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Jean Chateau, Ms. Florence Jaumotte, and Gregor Schwerhoff
This paper discusses and analyzes various international mechanisms to scale up global action on climate mitigation and address the policy gap in this area. Despite the new commitments made at COP 26, there is still an ambition and a policy gap at the global level to keep temperature increases below the 2°C agreed in Paris. Avoiding the worst outcomes of climate change requires an urgent scaling up of climate policies. Recent policy proposals include the idea of common minimum carbon prices, which underlie the IMF’s international carbon price proposal (Parry, Black, and Roaf 2021) and the climate club proposal of the German government. While global carbon prices are not a new idea, the new elements are the use of carbon price floors—which allow countries to do more if they wish—and the differentiation of carbon price floors by level of development. In the absence of international coordination, countries with ambitious climate policies are considering introducing a border carbon adjustment mechanism to prevent domestic producers from being at a competitive disadvantage due to more ambitious domestic climate policies. An interesting question from the global perspective is whether border carbon adjustment would deliver substantial additional emissions reductions or incentivize other countries to join a carbon price floor agreement.
Mr. Ravi Balakrishnan, Sandra Lizarazo, Marika Santoro, Mr. Frederik G Toscani, and Mr. Mauricio Vargas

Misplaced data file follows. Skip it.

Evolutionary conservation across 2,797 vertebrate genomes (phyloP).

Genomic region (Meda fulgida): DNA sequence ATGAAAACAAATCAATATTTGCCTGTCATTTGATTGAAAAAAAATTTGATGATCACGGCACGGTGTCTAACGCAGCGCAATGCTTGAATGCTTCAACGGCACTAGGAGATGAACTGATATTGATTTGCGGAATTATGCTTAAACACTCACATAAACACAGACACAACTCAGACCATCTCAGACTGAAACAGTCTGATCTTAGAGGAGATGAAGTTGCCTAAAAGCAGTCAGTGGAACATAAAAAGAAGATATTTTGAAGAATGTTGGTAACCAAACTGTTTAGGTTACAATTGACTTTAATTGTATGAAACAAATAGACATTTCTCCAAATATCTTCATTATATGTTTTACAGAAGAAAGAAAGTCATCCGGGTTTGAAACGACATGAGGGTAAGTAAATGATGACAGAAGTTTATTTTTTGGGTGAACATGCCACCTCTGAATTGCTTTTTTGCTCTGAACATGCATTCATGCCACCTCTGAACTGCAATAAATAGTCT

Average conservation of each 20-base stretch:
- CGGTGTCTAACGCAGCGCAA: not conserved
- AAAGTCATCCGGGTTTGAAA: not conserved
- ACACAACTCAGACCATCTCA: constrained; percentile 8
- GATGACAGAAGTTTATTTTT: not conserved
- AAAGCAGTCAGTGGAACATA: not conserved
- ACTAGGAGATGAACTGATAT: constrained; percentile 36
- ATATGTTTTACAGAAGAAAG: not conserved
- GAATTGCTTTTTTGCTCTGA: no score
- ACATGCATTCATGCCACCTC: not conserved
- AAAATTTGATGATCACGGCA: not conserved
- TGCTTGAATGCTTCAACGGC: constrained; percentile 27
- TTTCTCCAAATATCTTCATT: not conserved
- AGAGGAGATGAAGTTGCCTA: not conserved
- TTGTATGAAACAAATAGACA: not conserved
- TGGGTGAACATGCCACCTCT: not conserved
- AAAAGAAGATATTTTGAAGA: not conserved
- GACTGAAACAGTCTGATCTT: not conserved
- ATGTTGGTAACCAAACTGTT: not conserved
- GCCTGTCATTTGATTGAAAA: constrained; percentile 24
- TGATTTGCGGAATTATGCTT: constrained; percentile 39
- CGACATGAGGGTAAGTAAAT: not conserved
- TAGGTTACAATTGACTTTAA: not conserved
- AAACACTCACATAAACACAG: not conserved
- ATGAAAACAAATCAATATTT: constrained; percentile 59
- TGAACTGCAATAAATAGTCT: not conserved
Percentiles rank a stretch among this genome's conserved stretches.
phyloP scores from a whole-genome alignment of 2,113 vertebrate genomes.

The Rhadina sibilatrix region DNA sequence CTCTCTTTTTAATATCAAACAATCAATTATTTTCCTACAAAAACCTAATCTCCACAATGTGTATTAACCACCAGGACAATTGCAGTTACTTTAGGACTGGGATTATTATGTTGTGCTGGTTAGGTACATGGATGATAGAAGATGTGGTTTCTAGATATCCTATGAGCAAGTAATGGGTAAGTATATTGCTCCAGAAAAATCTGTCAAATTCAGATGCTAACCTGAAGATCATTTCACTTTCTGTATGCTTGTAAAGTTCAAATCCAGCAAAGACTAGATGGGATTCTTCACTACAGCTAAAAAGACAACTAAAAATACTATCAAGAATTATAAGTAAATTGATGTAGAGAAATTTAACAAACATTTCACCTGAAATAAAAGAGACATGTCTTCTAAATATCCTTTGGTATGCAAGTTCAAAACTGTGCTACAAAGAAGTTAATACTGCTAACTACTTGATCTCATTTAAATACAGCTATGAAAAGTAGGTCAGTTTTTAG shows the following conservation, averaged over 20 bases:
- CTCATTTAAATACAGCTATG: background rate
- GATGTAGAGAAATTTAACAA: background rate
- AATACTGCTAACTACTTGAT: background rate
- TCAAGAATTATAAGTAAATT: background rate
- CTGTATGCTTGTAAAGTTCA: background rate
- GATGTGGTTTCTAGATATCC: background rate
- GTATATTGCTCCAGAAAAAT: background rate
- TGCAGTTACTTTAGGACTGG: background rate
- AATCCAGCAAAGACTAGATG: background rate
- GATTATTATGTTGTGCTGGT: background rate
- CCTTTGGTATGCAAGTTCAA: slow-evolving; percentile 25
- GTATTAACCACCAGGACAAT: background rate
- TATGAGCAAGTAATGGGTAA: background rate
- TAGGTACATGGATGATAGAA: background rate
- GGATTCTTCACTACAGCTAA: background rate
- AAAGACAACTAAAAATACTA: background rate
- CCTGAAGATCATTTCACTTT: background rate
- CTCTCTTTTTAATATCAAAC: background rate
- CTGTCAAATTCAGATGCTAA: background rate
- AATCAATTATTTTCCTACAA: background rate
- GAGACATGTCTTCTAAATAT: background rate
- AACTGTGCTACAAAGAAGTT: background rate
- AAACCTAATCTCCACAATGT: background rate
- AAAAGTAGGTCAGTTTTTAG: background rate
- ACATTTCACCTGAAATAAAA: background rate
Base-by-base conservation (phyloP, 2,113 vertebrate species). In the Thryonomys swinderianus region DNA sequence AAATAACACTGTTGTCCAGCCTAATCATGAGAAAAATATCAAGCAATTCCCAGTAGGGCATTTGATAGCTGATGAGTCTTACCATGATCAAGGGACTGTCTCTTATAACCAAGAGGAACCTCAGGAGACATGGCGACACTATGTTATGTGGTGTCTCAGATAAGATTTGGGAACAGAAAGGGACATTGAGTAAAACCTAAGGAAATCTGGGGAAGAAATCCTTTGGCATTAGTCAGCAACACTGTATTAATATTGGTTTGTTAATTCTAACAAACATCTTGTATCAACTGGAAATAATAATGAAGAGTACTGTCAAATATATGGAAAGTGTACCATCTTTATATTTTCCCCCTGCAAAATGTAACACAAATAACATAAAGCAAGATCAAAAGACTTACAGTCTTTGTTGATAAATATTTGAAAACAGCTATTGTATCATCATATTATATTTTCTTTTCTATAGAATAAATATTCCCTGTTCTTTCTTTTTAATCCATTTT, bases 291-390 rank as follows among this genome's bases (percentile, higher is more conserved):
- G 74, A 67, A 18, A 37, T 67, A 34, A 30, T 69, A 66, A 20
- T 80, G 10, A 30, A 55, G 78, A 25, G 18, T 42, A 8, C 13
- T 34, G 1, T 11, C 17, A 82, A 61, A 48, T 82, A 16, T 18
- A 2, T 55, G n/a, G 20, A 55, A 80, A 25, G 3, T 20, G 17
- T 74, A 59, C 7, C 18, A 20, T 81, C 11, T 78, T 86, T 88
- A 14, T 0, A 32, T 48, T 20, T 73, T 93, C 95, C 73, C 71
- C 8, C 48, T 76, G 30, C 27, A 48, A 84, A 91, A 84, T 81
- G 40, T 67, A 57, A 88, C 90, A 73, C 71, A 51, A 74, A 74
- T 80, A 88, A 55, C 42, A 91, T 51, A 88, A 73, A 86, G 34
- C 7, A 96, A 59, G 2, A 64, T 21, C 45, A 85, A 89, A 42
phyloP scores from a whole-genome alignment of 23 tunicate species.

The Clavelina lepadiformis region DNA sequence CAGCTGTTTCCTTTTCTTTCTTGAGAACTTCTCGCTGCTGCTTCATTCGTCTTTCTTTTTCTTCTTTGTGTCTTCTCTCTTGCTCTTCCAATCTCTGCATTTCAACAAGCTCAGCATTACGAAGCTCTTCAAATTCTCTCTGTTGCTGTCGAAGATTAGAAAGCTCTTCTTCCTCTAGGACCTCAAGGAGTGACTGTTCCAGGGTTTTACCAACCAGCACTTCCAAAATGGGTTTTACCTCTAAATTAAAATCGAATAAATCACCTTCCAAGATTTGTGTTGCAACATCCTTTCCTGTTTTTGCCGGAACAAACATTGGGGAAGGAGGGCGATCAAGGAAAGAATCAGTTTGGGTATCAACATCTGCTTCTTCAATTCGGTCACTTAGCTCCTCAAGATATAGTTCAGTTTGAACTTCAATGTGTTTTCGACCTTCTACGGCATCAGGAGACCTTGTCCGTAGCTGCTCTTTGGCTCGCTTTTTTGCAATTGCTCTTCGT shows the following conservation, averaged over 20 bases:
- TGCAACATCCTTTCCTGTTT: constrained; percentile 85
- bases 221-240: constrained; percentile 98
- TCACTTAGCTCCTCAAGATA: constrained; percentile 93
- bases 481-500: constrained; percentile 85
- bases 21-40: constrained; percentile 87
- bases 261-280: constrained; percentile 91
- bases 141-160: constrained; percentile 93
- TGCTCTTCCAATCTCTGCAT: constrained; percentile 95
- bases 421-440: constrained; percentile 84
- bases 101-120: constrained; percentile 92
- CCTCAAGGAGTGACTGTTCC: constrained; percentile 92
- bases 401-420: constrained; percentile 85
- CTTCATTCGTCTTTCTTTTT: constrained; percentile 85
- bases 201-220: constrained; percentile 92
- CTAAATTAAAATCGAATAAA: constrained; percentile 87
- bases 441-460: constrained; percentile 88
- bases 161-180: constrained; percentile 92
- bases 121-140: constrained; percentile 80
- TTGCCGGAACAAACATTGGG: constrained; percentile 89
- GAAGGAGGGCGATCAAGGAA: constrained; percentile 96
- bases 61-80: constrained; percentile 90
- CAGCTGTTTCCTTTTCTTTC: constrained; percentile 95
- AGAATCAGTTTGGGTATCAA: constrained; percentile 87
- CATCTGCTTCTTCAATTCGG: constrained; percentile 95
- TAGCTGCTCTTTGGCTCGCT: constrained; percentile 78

Over the past decades, inequality has risen not just in advanced economies but also in many emerging market and developing economies, becoming one of the key global policy challenges. And throughout the 20th century, Latin America was associated with some of the world’s highest levels of inequality. Yet something interesting happened in the first decade and a half of the 21st century. Latin America was the only region in the World to have experienced significant declines in inequality in that period. Poverty also fell in Latin America, although this was replicated in other regions, and Latin America started from a relatively low base. Starting around 2014, however, and even before the COVID-19 pandemic hit, poverty and inequality gains had already slowed in Latin America and, in some cases, gone into reverse. And the COVID-19 shock, which is still playing out, is likely to dramatically worsen short-term poverty and inequality dynamics. Against this background, this departmental paper investigates the link between commodity prices, and poverty and inequality developments in Latin America.